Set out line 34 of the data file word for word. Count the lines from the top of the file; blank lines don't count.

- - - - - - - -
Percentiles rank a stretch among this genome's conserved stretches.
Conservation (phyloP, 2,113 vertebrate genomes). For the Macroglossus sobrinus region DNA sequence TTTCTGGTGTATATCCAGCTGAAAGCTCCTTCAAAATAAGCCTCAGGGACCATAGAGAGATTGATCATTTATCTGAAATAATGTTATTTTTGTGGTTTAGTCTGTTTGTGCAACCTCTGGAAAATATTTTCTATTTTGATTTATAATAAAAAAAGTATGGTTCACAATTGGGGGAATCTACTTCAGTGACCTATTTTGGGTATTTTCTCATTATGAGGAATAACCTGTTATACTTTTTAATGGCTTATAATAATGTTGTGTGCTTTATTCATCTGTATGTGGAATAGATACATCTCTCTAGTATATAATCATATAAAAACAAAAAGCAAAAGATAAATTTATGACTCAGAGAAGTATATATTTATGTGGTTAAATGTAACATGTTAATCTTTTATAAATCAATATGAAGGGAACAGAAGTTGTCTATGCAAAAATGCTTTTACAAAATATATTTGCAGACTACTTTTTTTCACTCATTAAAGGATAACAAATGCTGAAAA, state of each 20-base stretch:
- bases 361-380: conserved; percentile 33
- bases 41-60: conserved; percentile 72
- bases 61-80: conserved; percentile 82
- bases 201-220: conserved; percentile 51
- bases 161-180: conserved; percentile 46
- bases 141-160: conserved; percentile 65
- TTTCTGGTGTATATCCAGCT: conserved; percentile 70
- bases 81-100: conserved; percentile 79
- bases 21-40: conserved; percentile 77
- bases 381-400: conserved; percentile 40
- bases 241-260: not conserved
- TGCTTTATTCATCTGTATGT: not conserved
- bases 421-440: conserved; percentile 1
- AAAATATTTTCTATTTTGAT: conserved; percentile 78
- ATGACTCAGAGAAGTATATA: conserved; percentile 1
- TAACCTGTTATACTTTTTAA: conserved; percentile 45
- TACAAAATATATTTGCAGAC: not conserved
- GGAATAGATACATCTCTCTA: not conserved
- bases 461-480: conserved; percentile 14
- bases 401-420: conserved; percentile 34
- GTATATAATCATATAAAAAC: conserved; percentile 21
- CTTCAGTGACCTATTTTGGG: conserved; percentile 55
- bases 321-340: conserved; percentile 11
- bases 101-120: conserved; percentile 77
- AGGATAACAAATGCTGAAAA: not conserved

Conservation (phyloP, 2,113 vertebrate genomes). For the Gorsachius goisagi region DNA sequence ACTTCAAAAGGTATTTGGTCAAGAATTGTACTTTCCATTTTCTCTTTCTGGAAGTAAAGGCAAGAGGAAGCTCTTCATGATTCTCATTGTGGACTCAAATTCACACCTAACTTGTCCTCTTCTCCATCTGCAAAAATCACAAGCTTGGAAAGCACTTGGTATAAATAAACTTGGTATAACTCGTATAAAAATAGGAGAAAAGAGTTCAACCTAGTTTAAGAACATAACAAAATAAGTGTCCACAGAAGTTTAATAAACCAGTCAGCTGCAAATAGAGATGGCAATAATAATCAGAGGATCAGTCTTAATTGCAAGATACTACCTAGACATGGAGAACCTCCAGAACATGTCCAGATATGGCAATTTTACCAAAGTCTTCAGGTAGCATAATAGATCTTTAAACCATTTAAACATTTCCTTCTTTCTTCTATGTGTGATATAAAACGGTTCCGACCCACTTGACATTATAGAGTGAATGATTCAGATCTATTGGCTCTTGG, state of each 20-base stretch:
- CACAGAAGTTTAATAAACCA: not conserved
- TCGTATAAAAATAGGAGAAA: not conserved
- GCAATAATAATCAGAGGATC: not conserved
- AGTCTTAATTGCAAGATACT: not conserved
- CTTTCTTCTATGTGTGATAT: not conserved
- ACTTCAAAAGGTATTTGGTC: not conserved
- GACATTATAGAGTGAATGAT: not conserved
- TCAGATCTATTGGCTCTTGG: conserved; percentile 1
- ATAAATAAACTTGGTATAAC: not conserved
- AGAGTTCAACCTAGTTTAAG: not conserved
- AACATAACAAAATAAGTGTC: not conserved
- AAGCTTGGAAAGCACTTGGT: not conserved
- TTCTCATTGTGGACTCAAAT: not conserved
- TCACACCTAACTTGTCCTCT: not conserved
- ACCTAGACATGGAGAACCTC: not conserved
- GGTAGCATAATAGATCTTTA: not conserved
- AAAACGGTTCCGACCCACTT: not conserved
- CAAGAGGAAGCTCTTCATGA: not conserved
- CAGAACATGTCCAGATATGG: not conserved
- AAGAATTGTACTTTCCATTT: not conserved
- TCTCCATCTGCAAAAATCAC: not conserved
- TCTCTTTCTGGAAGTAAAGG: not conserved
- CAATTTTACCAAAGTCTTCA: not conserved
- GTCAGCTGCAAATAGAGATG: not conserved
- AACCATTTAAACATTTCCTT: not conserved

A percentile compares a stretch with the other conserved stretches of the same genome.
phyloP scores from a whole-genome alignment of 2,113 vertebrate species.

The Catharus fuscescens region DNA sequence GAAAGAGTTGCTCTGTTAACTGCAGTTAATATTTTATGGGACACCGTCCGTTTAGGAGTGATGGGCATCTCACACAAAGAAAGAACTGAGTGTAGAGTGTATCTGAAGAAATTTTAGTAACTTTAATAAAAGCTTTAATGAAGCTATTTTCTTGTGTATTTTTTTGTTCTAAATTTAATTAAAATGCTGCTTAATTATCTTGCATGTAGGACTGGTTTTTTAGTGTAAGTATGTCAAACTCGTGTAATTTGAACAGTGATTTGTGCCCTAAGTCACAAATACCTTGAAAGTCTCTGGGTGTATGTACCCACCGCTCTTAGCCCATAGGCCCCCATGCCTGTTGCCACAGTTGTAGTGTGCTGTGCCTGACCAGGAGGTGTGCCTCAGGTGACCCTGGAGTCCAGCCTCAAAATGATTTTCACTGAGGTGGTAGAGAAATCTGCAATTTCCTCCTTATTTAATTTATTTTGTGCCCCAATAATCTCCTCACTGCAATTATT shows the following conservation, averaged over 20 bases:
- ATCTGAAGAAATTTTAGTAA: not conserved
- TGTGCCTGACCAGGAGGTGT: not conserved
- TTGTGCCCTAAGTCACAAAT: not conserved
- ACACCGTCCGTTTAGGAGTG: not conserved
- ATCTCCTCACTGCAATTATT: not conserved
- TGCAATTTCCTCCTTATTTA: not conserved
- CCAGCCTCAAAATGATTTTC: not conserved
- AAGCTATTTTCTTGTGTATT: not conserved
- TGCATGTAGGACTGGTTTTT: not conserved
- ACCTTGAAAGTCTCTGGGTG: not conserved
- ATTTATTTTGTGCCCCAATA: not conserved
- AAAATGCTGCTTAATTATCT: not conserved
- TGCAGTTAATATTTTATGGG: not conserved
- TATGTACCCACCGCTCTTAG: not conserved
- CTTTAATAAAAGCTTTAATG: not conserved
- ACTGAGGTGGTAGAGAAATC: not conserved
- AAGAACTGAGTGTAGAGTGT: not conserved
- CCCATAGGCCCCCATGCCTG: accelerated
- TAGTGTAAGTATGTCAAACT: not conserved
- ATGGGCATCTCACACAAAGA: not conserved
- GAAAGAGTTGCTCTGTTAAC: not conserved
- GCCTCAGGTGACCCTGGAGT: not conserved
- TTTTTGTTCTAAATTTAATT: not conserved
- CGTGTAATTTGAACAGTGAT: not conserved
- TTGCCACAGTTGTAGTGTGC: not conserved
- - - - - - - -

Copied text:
- ACTTCAAAAGGTATTTGGTC: not conserved